What should my play be about?
It’s up to you! We suggest you write about
– Something you know, or have a lot of knowledge about (eg you can set it at school or where you live, with characters familiar to you)
– A small incident that created a change – you can’t give a life story in a short play!
How to start?
What are you wanting to explore – bullying? A funny thing that happened on the train? A conflict with parents? You need to be able to write yoru idea in one or two sentences. Think of writing your idea in one or two sentences eg if you can’t write it like that, you may need to rethink… eg A young girl finds out she’s pregnant and confronts the father who wants nothing to do with her. However, with a friend’s help, he faces his responsibility and they work out a plan together.
What’s the structure?
You need a beginning – where we get to know the characters. Then something needs to happen that causes the conflict, or the climax. And at the end there needs to be some change, some resolution.
How can I make believable characters?
Choose characters that are familiar to you – and before you start, write a little description of each of them. Even if you don’t use all the details. It can give depth to your character. So you can work out:
What is their greatest secret fear?
• What is their greatest hope?
• Where do they live? How do they feel about where they live? Where were they born?
• Who do they feel closest to? Why?
• Which relatives have played a big part in their lives – in a positive or negative way?
You can convey a lot about character from the words they use. Make sure your characters sound authentic – and different from each other. Who uses slang? Who uses three words instead of one? Who uses half-sentences? All of these details can also help to give a picture of the characters.
In novels you can describe people’s emotions. However in scripts your characters have to SHOW us their feelings outwardly. For instance, they could yell to show they are angry, sob to show they are traumatised, or giggle when embarrassed. You can also give directions to the actor on how to say the line – this will change the viewer’s response:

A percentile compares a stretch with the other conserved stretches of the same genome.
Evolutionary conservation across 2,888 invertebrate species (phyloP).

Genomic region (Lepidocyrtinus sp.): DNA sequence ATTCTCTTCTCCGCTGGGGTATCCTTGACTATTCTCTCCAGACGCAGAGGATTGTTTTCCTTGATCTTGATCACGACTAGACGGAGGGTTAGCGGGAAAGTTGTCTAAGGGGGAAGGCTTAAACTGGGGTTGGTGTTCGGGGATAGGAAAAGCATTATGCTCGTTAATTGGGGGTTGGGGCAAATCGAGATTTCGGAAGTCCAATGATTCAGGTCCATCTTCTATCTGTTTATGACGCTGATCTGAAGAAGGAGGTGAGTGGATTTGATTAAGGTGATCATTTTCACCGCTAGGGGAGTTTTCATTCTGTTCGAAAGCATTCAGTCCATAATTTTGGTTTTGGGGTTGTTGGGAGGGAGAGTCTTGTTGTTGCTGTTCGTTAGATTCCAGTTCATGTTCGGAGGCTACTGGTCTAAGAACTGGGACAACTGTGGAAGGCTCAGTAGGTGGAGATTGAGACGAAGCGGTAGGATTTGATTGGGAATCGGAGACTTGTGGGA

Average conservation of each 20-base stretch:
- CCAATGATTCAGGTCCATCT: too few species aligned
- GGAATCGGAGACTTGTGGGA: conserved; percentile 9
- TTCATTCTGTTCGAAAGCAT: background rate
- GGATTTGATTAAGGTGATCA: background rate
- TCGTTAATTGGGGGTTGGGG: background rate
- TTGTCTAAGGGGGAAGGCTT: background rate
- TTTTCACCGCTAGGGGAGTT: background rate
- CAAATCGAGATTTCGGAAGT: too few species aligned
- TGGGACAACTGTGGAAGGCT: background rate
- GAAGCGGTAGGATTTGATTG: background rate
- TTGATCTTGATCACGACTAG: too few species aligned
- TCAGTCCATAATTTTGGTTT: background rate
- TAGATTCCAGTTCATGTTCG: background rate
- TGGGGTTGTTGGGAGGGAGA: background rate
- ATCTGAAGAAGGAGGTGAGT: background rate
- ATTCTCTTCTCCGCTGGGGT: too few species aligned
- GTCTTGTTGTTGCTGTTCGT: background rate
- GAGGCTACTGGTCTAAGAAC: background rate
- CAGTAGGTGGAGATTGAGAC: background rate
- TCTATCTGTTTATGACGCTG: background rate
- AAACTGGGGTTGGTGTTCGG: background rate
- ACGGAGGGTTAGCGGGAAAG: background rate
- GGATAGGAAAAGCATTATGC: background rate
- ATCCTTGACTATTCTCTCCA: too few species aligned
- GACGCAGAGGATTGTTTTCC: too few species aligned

Eg PHOEBE (confidently): I would love to come with you!
PHOEBE (shyly): I would love to come with you.
You can also make your character storm out the room, or raise their hands or do any action that conveys emotion as well. Actions are a powerful tool for a playwright!
How must it be formatted?
Read here to find out how to best format your play.
Remember too that everything in your chattalogue needs to be there for a reason – either to show us more about your characters, or else to move the plot along – preferably both. As Chekov, the famous Russian writer says, “If you say in the first chapter that there is a rifle hanging on the wall, in the second or third chapter it absolutely must go off.” So don’t have characters giving long greetings or chatting about something that is not important to the story…
Read examples of chattalogues to see what worked – and also what didn’t. Here are links to some that hopefully can inspire you.
Here is another simple but powerful chattalogue about teen pregnancy – Sixteen and pregnant.
– Notice how this has only four characters.
– See how the situation – the teen pregnancy – is introduced in a natural way through friends talking – the scene is set…
– Notice how the actions of the characters help us to get a picture of their personalities and emotions. (eg Sindi cries, Karabo puts her arm around her).
Rivalry has an interesting little twist to the tale.
– Notice how the writer set the scene to then build up to the ‘showdown’ where all is revealed….
Status update is a very effective chattalogue that uses social media in a creative and original way.
– You may want to think of different ways to incorporate social media into your chattalogue as it does play a major role in relationships these days…
You need to format your play correctly. Read here for instructions on how to do this.